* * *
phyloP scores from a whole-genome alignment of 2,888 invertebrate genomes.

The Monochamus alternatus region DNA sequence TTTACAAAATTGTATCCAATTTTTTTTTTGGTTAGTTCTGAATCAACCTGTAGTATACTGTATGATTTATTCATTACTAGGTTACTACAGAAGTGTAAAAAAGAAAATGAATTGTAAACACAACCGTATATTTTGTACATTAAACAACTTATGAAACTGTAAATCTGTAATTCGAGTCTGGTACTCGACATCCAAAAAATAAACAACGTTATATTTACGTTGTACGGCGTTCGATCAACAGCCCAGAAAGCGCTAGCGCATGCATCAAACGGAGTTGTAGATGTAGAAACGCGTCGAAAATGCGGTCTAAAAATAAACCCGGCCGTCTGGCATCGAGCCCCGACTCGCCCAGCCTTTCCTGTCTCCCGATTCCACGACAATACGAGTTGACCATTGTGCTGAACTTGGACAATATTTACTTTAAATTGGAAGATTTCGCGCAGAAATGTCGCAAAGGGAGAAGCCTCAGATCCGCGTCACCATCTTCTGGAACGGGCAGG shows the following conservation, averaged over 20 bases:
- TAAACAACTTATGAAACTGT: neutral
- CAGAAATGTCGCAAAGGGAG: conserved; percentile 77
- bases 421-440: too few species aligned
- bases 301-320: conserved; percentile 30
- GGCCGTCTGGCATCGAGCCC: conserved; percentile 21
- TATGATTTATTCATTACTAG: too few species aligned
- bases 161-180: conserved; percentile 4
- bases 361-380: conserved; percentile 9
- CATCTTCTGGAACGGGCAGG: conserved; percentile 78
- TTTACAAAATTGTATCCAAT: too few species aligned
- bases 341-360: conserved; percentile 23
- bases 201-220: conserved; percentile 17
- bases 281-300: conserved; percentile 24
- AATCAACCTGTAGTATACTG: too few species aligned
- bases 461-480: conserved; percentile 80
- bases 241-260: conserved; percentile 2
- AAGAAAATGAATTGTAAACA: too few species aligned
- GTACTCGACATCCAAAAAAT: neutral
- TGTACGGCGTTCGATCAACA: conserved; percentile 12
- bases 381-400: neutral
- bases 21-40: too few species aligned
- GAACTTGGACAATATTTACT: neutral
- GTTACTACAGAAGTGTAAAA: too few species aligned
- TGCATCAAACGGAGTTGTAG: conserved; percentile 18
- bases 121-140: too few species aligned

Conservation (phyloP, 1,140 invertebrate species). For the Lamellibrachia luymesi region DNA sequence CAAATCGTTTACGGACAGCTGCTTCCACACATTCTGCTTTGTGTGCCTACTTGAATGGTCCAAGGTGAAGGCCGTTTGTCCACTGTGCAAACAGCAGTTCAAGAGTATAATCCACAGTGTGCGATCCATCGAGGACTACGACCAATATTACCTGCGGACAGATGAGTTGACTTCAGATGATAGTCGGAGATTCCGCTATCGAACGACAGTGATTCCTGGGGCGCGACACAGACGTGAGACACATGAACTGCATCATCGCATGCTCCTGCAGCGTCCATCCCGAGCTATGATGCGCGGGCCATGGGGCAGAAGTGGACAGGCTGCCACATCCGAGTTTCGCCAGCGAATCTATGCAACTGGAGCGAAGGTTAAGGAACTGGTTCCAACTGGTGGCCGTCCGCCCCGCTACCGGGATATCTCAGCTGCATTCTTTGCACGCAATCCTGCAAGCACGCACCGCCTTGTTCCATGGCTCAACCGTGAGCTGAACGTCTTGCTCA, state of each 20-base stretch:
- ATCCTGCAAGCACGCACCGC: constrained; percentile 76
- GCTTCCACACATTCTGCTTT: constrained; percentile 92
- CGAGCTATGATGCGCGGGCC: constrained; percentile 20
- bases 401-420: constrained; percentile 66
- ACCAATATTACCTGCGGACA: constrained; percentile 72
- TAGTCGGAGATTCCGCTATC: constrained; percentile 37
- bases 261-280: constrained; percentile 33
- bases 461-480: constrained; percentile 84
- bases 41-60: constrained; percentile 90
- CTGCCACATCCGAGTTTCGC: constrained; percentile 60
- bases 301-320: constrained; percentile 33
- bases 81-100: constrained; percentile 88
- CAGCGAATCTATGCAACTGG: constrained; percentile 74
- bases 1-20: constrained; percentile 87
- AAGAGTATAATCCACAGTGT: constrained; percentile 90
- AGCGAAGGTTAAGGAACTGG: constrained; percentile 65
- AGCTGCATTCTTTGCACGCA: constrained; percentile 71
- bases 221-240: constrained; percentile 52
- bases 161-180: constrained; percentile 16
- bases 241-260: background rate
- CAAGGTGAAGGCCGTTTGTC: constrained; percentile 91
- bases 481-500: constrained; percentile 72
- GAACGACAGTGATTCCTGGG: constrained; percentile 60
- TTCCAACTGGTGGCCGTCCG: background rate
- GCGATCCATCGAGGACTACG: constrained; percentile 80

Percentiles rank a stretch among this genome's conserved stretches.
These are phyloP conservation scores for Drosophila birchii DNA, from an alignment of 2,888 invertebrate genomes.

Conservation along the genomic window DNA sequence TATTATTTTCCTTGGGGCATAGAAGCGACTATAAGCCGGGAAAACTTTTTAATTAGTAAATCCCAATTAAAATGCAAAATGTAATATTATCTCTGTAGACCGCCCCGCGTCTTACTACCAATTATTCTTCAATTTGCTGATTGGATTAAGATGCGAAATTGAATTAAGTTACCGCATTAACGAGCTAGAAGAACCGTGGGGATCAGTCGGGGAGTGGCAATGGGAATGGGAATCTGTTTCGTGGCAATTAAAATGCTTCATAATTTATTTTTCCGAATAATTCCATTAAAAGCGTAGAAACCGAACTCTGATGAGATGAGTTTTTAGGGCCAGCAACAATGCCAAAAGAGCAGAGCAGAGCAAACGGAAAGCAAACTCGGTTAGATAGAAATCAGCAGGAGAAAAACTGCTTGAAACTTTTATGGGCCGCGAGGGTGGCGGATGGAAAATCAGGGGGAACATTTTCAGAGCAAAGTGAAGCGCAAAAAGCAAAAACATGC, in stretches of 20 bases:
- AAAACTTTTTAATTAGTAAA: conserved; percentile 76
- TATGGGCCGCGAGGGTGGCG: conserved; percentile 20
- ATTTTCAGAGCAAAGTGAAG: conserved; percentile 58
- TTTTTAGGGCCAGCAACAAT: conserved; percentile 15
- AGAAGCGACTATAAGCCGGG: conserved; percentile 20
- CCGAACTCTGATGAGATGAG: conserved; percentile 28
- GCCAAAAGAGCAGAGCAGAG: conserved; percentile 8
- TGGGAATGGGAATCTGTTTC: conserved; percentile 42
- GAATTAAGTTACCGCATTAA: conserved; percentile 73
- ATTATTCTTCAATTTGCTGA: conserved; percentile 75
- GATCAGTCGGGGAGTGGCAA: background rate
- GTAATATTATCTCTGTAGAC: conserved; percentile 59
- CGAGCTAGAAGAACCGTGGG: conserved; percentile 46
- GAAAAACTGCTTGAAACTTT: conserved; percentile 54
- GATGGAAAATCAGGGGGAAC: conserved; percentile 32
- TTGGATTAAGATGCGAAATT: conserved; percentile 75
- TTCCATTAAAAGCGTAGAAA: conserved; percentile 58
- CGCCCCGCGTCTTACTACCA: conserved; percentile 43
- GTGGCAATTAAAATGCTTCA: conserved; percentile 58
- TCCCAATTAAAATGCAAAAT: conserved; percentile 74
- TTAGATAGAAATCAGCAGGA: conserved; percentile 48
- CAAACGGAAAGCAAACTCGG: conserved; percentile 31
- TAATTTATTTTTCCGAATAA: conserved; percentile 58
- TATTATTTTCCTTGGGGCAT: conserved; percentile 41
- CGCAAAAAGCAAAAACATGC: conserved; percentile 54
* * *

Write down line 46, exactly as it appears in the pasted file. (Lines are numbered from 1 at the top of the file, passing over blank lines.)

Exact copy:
- bases 221-240: constrained; percentile 52